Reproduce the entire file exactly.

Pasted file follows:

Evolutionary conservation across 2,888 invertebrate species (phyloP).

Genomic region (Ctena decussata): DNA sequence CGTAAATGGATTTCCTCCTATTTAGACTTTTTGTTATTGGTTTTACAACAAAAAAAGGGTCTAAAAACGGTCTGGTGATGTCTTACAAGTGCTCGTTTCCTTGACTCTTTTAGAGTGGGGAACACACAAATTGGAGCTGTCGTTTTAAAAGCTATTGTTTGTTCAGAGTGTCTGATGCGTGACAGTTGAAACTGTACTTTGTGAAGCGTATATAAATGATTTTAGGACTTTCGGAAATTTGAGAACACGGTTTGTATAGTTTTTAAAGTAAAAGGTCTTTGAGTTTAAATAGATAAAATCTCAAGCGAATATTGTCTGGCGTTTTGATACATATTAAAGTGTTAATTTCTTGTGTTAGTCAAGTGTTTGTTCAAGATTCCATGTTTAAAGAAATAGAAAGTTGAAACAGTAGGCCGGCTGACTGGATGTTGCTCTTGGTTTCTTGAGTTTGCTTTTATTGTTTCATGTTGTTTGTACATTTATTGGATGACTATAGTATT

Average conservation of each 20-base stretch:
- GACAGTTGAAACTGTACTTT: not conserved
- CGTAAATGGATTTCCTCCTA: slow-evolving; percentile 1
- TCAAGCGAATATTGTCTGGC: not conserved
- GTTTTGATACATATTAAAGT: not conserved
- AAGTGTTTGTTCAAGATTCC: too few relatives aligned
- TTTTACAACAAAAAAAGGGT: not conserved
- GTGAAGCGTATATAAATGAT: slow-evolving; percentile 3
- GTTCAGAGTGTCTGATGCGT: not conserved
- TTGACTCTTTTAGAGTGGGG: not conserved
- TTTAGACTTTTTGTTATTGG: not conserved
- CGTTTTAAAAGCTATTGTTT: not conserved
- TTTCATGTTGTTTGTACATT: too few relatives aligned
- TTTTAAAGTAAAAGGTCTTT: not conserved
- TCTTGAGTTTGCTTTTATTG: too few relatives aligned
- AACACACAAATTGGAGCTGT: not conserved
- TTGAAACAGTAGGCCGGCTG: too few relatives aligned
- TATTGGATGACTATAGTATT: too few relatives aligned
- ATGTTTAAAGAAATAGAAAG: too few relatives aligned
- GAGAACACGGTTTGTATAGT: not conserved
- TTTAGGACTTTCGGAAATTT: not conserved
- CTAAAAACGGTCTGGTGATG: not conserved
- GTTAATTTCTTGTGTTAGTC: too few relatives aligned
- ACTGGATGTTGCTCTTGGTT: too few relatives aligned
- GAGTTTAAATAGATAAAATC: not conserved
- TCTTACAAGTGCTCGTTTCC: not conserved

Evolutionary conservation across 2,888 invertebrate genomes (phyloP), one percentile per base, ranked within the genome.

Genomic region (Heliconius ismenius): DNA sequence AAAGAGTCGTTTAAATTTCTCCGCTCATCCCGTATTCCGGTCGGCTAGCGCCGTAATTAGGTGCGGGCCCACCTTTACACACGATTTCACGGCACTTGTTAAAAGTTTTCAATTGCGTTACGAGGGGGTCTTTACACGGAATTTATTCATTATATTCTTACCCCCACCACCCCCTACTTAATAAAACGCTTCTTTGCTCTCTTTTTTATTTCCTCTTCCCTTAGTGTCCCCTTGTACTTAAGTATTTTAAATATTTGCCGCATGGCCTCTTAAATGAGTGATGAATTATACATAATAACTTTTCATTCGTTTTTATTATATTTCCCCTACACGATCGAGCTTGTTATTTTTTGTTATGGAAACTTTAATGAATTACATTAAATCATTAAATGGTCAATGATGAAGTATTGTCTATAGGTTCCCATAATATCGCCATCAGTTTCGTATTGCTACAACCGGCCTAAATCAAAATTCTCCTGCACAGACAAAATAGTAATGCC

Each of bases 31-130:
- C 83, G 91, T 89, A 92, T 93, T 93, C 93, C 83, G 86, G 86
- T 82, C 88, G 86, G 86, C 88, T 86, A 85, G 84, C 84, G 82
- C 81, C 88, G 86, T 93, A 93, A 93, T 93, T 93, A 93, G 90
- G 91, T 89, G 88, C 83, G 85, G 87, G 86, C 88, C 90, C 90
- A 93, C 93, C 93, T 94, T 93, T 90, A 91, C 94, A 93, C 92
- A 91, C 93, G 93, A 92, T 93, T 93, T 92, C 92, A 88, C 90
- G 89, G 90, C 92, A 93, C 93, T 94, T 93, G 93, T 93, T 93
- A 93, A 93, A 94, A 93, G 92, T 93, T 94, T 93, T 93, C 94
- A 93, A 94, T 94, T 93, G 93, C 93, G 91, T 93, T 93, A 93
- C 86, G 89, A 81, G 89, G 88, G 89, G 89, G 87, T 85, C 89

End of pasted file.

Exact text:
Evolutionary conservation across 2,888 invertebrate species (phyloP).

Genomic region (Ctena decussata): DNA sequence CGTAAATGGATTTCCTCCTATTTAGACTTTTTGTTATTGGTTTTACAACAAAAAAAGGGTCTAAAAACGGTCTGGTGATGTCTTACAAGTGCTCGTTTCCTTGACTCTTTTAGAGTGGGGAACACACAAATTGGAGCTGTCGTTTTAAAAGCTATTGTTTGTTCAGAGTGTCTGATGCGTGACAGTTGAAACTGTACTTTGTGAAGCGTATATAAATGATTTTAGGACTTTCGGAAATTTGAGAACACGGTTTGTATAGTTTTTAAAGTAAAAGGTCTTTGAGTTTAAATAGATAAAATCTCAAGCGAATATTGTCTGGCGTTTTGATACATATTAAAGTGTTAATTTCTTGTGTTAGTCAAGTGTTTGTTCAAGATTCCATGTTTAAAGAAATAGAAAGTTGAAACAGTAGGCCGGCTGACTGGATGTTGCTCTTGGTTTCTTGAGTTTGCTTTTATTGTTTCATGTTGTTTGTACATTTATTGGATGACTATAGTATT

Average conservation of each 20-base stretch:
- GACAGTTGAAACTGTACTTT: not conserved
- CGTAAATGGATTTCCTCCTA: slow-evolving; percentile 1
- TCAAGCGAATATTGTCTGGC: not conserved
- GTTTTGATACATATTAAAGT: not conserved
- AAGTGTTTGTTCAAGATTCC: too few relatives aligned
- TTTTACAACAAAAAAAGGGT: not conserved
- GTGAAGCGTATATAAATGAT: slow-evolving; percentile 3
- GTTCAGAGTGTCTGATGCGT: not conserved
- TTGACTCTTTTAGAGTGGGG: not conserved
- TTTAGACTTTTTGTTATTGG: not conserved
- CGTTTTAAAAGCTATTGTTT: not conserved
- TTTCATGTTGTTTGTACATT: too few relatives aligned
- TTTTAAAGTAAAAGGTCTTT: not conserved
- TCTTGAGTTTGCTTTTATTG: too few relatives aligned
- AACACACAAATTGGAGCTGT: not conserved
- TTGAAACAGTAGGCCGGCTG: too few relatives aligned
- TATTGGATGACTATAGTATT: too few relatives aligned
- ATGTTTAAAGAAATAGAAAG: too few relatives aligned
- GAGAACACGGTTTGTATAGT: not conserved
- TTTAGGACTTTCGGAAATTT: not conserved
- CTAAAAACGGTCTGGTGATG: not conserved
- GTTAATTTCTTGTGTTAGTC: too few relatives aligned
- ACTGGATGTTGCTCTTGGTT: too few relatives aligned
- GAGTTTAAATAGATAAAATC: not conserved
- TCTTACAAGTGCTCGTTTCC: not conserved

Evolutionary conservation across 2,888 invertebrate genomes (phyloP), one percentile per base, ranked within the genome.

Genomic region (Heliconius ismenius): DNA sequence AAAGAGTCGTTTAAATTTCTCCGCTCATCCCGTATTCCGGTCGGCTAGCGCCGTAATTAGGTGCGGGCCCACCTTTACACACGATTTCACGGCACTTGTTAAAAGTTTTCAATTGCGTTACGAGGGGGTCTTTACACGGAATTTATTCATTATATTCTTACCCCCACCACCCCCTACTTAATAAAACGCTTCTTTGCTCTCTTTTTTATTTCCTCTTCCCTTAGTGTCCCCTTGTACTTAAGTATTTTAAATATTTGCCGCATGGCCTCTTAAATGAGTGATGAATTATACATAATAACTTTTCATTCGTTTTTATTATATTTCCCCTACACGATCGAGCTTGTTATTTTTTGTTATGGAAACTTTAATGAATTACATTAAATCATTAAATGGTCAATGATGAAGTATTGTCTATAGGTTCCCATAATATCGCCATCAGTTTCGTATTGCTACAACCGGCCTAAATCAAAATTCTCCTGCACAGACAAAATAGTAATGCC

Each of bases 31-130:
- C 83, G 91, T 89, A 92, T 93, T 93, C 93, C 83, G 86, G 86
- T 82, C 88, G 86, G 86, C 88, T 86, A 85, G 84, C 84, G 82
- C 81, C 88, G 86, T 93, A 93, A 93, T 93, T 93, A 93, G 90
- G 91, T 89, G 88, C 83, G 85, G 87, G 86, C 88, C 90, C 90
- A 93, C 93, C 93, T 94, T 93, T 90, A 91, C 94, A 93, C 92
- A 91, C 93, G 93, A 92, T 93, T 93, T 92, C 92, A 88, C 90
- G 89, G 90, C 92, A 93, C 93, T 94, T 93, G 93, T 93, T 93
- A 93, A 93, A 94, A 93, G 92, T 93, T 94, T 93, T 93, C 94
- A 93, A 94, T 94, T 93, G 93, C 93, G 91, T 93, T 93, A 93
- C 86, G 89, A 81, G 89, G 88, G 89, G 89, G 87, T 85, C 89